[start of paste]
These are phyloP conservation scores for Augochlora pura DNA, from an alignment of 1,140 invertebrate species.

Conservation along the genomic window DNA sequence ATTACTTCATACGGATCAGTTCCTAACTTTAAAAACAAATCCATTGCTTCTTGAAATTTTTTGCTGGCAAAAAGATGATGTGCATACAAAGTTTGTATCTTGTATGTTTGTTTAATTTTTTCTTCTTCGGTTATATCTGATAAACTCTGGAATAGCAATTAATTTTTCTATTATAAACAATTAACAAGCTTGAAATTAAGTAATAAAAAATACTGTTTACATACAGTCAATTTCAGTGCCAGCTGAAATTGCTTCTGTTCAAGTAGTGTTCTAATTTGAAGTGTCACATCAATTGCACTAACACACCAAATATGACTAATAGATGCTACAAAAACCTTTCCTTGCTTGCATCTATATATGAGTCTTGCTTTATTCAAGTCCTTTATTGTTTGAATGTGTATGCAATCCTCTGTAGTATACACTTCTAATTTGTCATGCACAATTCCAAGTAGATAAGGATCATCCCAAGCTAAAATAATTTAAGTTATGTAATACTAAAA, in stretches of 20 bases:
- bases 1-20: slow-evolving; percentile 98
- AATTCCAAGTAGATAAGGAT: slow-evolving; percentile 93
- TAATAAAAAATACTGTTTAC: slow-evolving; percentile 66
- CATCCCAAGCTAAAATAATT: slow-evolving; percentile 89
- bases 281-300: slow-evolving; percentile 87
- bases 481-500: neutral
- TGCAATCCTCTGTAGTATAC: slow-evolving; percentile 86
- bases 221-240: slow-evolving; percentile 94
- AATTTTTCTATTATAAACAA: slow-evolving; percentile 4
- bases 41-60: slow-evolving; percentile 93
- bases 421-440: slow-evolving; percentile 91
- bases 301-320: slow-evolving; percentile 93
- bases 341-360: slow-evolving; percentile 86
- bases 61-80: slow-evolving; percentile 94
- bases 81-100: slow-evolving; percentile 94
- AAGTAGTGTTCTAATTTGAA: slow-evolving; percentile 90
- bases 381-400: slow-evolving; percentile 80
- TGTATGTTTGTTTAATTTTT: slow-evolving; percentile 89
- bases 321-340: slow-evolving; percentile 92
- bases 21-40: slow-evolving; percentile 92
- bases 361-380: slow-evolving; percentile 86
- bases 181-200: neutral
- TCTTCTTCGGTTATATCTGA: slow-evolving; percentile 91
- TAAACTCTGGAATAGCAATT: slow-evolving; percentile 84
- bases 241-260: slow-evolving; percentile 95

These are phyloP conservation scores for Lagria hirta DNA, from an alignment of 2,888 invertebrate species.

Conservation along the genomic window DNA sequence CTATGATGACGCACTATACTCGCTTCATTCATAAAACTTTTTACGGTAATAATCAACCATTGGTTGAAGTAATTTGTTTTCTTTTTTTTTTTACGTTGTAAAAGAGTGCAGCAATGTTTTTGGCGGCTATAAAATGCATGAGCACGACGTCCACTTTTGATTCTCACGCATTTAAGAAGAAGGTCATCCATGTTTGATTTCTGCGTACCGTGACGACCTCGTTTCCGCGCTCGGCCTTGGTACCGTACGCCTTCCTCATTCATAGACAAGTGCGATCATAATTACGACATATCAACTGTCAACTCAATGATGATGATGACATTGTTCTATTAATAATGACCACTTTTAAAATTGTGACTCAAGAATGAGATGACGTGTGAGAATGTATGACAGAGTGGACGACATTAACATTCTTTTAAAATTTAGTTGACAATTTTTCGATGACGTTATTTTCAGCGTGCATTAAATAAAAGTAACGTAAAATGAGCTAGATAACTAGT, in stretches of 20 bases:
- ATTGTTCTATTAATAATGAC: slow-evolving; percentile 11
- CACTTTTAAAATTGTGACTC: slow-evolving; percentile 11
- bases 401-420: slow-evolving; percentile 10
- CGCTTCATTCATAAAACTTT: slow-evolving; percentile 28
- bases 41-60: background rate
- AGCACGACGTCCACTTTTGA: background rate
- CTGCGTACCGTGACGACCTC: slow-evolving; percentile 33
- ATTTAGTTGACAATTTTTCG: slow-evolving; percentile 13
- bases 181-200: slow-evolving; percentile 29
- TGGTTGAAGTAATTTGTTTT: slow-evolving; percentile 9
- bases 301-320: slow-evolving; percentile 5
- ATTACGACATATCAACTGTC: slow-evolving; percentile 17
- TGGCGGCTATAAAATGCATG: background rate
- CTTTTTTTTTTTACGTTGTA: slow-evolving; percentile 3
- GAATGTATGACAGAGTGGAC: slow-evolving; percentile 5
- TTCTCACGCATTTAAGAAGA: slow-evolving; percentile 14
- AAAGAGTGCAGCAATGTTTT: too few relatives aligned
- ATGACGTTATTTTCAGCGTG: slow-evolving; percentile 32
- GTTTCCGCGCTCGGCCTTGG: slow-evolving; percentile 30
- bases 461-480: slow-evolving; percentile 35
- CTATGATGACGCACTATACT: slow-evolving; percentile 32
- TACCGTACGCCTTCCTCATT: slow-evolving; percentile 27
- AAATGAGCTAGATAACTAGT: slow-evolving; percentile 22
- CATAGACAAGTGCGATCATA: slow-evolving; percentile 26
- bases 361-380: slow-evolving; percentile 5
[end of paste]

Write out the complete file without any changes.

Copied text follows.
These are phyloP conservation scores for Augochlora pura DNA, from an alignment of 1,140 invertebrate species.

Conservation along the genomic window DNA sequence ATTACTTCATACGGATCAGTTCCTAACTTTAAAAACAAATCCATTGCTTCTTGAAATTTTTTGCTGGCAAAAAGATGATGTGCATACAAAGTTTGTATCTTGTATGTTTGTTTAATTTTTTCTTCTTCGGTTATATCTGATAAACTCTGGAATAGCAATTAATTTTTCTATTATAAACAATTAACAAGCTTGAAATTAAGTAATAAAAAATACTGTTTACATACAGTCAATTTCAGTGCCAGCTGAAATTGCTTCTGTTCAAGTAGTGTTCTAATTTGAAGTGTCACATCAATTGCACTAACACACCAAATATGACTAATAGATGCTACAAAAACCTTTCCTTGCTTGCATCTATATATGAGTCTTGCTTTATTCAAGTCCTTTATTGTTTGAATGTGTATGCAATCCTCTGTAGTATACACTTCTAATTTGTCATGCACAATTCCAAGTAGATAAGGATCATCCCAAGCTAAAATAATTTAAGTTATGTAATACTAAAA, in stretches of 20 bases:
- bases 1-20: slow-evolving; percentile 98
- AATTCCAAGTAGATAAGGAT: slow-evolving; percentile 93
- TAATAAAAAATACTGTTTAC: slow-evolving; percentile 66
- CATCCCAAGCTAAAATAATT: slow-evolving; percentile 89
- bases 281-300: slow-evolving; percentile 87
- bases 481-500: neutral
- TGCAATCCTCTGTAGTATAC: slow-evolving; percentile 86
- bases 221-240: slow-evolving; percentile 94
- AATTTTTCTATTATAAACAA: slow-evolving; percentile 4
- bases 41-60: slow-evolving; percentile 93
- bases 421-440: slow-evolving; percentile 91
- bases 301-320: slow-evolving; percentile 93
- bases 341-360: slow-evolving; percentile 86
- bases 61-80: slow-evolving; percentile 94
- bases 81-100: slow-evolving; percentile 94
- AAGTAGTGTTCTAATTTGAA: slow-evolving; percentile 90
- bases 381-400: slow-evolving; percentile 80
- TGTATGTTTGTTTAATTTTT: slow-evolving; percentile 89
- bases 321-340: slow-evolving; percentile 92
- bases 21-40: slow-evolving; percentile 92
- bases 361-380: slow-evolving; percentile 86
- bases 181-200: neutral
- TCTTCTTCGGTTATATCTGA: slow-evolving; percentile 91
- TAAACTCTGGAATAGCAATT: slow-evolving; percentile 84
- bases 241-260: slow-evolving; percentile 95

These are phyloP conservation scores for Lagria hirta DNA, from an alignment of 2,888 invertebrate species.

Conservation along the genomic window DNA sequence CTATGATGACGCACTATACTCGCTTCATTCATAAAACTTTTTACGGTAATAATCAACCATTGGTTGAAGTAATTTGTTTTCTTTTTTTTTTTACGTTGTAAAAGAGTGCAGCAATGTTTTTGGCGGCTATAAAATGCATGAGCACGACGTCCACTTTTGATTCTCACGCATTTAAGAAGAAGGTCATCCATGTTTGATTTCTGCGTACCGTGACGACCTCGTTTCCGCGCTCGGCCTTGGTACCGTACGCCTTCCTCATTCATAGACAAGTGCGATCATAATTACGACATATCAACTGTCAACTCAATGATGATGATGACATTGTTCTATTAATAATGACCACTTTTAAAATTGTGACTCAAGAATGAGATGACGTGTGAGAATGTATGACAGAGTGGACGACATTAACATTCTTTTAAAATTTAGTTGACAATTTTTCGATGACGTTATTTTCAGCGTGCATTAAATAAAAGTAACGTAAAATGAGCTAGATAACTAGT, in stretches of 20 bases:
- ATTGTTCTATTAATAATGAC: slow-evolving; percentile 11
- CACTTTTAAAATTGTGACTC: slow-evolving; percentile 11
- bases 401-420: slow-evolving; percentile 10
- CGCTTCATTCATAAAACTTT: slow-evolving; percentile 28
- bases 41-60: background rate
- AGCACGACGTCCACTTTTGA: background rate
- CTGCGTACCGTGACGACCTC: slow-evolving; percentile 33
- ATTTAGTTGACAATTTTTCG: slow-evolving; percentile 13
- bases 181-200: slow-evolving; percentile 29
- TGGTTGAAGTAATTTGTTTT: slow-evolving; percentile 9
- bases 301-320: slow-evolving; percentile 5
- ATTACGACATATCAACTGTC: slow-evolving; percentile 17
- TGGCGGCTATAAAATGCATG: background rate
- CTTTTTTTTTTTACGTTGTA: slow-evolving; percentile 3
- GAATGTATGACAGAGTGGAC: slow-evolving; percentile 5
- TTCTCACGCATTTAAGAAGA: slow-evolving; percentile 14
- AAAGAGTGCAGCAATGTTTT: too few relatives aligned
- ATGACGTTATTTTCAGCGTG: slow-evolving; percentile 32
- GTTTCCGCGCTCGGCCTTGG: slow-evolving; percentile 30
- bases 461-480: slow-evolving; percentile 35
- CTATGATGACGCACTATACT: slow-evolving; percentile 32
- TACCGTACGCCTTCCTCATT: slow-evolving; percentile 27
- AAATGAGCTAGATAACTAGT: slow-evolving; percentile 22
- CATAGACAAGTGCGATCATA: slow-evolving; percentile 26
- bases 361-380: slow-evolving; percentile 5